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Question from a student

Posted By Alex S. McIntosh, Thursday, March 7, 2013

Greetings all. My name is Alex. I am not a Jain but I am studying the religion because a lot of it makes sense. However I do have one important question that has been bothering me.


I have read that the Jain religion prohibits any profession which involves the use of a large furnace, because living beings from microorganisms on upward can be destroyed in such a furnace. I have also read that Jains believe that the destruction of living beings on a large scale can cause a person to be reborn in Hell in their next life. Now, most people in America (for example, me) get their electric power from power plants that burn coal in large furnaces. That being the case, how do American Jains (or Jains anywhere else) justify using electric power for recreation and entertainment?


I know that Jains who are not monks or nuns will, for example:

-- Watch television

-- Watch movies at the theater

-- Read novels by the light of electric lamps

-- Read novels at all (though living beings are killed when trees are made into paper)

-- Use the Internet for fun.


I do all of these things to relax and have fun. If I become a Jain, how will I be able to justify still doing them at all? How do modern lay Jains do it? Please help me with this question. Thank you for taking the time to read my post.



Tags:  karma  sin 

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Dharmaraj Khot says...
Posted Friday, May 24, 2013
Dear Mr. Alex
Greeting and Jay Jinendra,
I saw that you post has remained unreplied for a while now. You have raised a good commonsense question on the applicability of Jain Principles in our daily lives. I have attempted to provide an objective answer as follows.
Your statement is entirely correct that the use of furnace or other means to produce electricity causes harm to fire-bodied living organisms, and you are justified in asking how do Jains accept and live by it.
The fundamental Jain principle, as you may know, is Ahimsa – non-violence. Therefore, Jains must conduct their lives in a way that minimizes Himsa (violence). The code of conduct prescribed for monks is vastly different than the one prescribed for lay persons, like you and me, who are called “householders” in Jain Philosophy. Because the role of householders is to conduct and provide for one’s family, friends, country and society at large, there are types of violence that the householder cannot escape from such as conducting trade or commerce, pursuing vocation, farming, building, etc. All these activities inherently involve some form of violence, and hence as long as he/she is in the “householder” status this type of violence is unavoidable. Please note that this is not an exception, so it is not sanctioned. But Jain Principles being practical recognize that householder cannot completely escape from violence.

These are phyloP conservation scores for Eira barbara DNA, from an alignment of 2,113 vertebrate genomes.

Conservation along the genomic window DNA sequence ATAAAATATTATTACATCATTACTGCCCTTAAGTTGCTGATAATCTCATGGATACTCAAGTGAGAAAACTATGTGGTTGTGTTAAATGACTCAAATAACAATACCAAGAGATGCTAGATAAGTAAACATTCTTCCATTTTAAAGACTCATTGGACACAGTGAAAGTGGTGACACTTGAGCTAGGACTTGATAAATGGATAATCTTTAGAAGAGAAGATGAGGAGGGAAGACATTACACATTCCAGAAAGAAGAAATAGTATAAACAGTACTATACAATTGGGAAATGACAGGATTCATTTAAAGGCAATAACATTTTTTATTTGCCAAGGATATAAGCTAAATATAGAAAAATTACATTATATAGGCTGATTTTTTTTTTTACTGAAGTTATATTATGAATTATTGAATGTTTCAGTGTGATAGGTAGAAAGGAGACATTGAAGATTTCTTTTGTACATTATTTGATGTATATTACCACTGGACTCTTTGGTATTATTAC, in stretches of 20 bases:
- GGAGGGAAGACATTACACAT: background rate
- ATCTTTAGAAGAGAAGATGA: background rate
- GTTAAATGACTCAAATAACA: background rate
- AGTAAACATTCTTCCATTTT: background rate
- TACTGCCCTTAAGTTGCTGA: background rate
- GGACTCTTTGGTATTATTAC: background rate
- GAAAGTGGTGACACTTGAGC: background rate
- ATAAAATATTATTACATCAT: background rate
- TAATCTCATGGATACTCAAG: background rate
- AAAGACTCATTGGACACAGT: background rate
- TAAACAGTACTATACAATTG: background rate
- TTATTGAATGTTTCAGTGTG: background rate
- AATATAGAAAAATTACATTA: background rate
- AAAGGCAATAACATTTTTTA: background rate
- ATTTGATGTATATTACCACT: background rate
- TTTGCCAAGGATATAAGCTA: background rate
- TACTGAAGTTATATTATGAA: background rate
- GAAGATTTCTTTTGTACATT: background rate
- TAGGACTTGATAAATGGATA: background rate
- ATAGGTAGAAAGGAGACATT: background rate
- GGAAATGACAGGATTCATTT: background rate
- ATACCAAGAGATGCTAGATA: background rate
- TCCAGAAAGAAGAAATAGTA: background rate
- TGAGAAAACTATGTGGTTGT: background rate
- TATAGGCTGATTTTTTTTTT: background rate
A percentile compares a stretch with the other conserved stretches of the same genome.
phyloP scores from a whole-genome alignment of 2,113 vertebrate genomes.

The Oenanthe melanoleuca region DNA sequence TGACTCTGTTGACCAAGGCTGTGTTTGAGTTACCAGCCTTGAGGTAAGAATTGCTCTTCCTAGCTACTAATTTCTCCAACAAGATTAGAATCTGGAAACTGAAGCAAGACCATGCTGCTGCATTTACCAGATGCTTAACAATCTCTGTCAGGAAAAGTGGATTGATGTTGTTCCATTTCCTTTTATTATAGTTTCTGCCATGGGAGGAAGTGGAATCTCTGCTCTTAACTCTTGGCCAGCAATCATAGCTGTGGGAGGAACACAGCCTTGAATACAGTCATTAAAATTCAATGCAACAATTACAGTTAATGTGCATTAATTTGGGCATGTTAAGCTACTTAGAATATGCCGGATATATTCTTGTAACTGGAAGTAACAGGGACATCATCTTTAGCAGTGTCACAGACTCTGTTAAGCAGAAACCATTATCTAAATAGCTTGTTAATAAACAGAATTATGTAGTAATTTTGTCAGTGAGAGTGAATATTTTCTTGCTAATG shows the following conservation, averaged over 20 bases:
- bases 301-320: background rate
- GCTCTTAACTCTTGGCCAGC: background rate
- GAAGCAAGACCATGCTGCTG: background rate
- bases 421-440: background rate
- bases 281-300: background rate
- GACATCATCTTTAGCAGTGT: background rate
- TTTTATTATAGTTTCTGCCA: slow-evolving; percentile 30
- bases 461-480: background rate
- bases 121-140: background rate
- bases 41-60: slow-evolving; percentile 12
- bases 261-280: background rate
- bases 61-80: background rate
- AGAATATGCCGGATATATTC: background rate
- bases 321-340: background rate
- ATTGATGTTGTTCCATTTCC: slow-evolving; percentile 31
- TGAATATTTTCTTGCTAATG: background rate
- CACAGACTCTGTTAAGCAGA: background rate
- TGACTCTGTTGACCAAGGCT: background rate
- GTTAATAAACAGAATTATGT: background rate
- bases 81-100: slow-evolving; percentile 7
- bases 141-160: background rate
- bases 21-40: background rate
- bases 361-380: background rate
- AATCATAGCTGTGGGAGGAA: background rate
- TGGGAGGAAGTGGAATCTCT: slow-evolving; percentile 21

Once we understand this logic, now how does one go about reducing the burden of bad karmas accumulated by performing these daily activities? Jain Dharma says, one should try to engage in reducing our gross passions, live compassionately, minimize intentional violence to five-sensed, four-sensed, three-sensed, two-sensed and finally one-sensed living beings.
I hope this satisfies your curiosity in some respect. Please pardon any shortcoming in this reply.
Best regards,
Dharmaraj Khot
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ankita patel says...
Posted Wednesday, March 26, 2014

i would try to say what i have learned so far .
any person that wishes to be a jain householder first refrain from 7 vyasans ( i am sorry i dont know how to translate wihtout distorting the meaning) - which are
1 refraining from meat
2 alcohol
3 stealing
4 gambling
5 hunting - killing with intention (i interprete)
6 engaging in sexual activites with someone that does not belong to him/her - (spouse)
7 engaging with prostitutes

these 7 are basic practices or a must and then as one becomes stronger or able to include other higher aspects of the shraman dharma, they do so as per their ability, situation etc, the goal is to become stronger to live with minimal necessities that does not harm/affect other organisms at the same time bringing peace to one's self, as you already know it is a very deep philosophy and to practice requires much self will, knowledge ,perseverence and much more
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ankita patel says...
Posted Wednesday, March 26, 2014
from a further thought,
vyasan = addictions possibly because untill one does not get rid of these addictions, the mind hovers around wanting those things and the mind could not be availble for vairagya and upsham, tyag and bhakti
( vairgya = space out from the five senses;see, hear, taste, touch, smell, -to seek happiness (which is a deception as true happiness is within according to the gnani purush),
upsham = free from the 4 kashay(passions); anger, ego, deceipt, greed
tyag = renunciaiton
bhakti = devotion - this is very important, bhakti helps in tyag, vairagya and upsham
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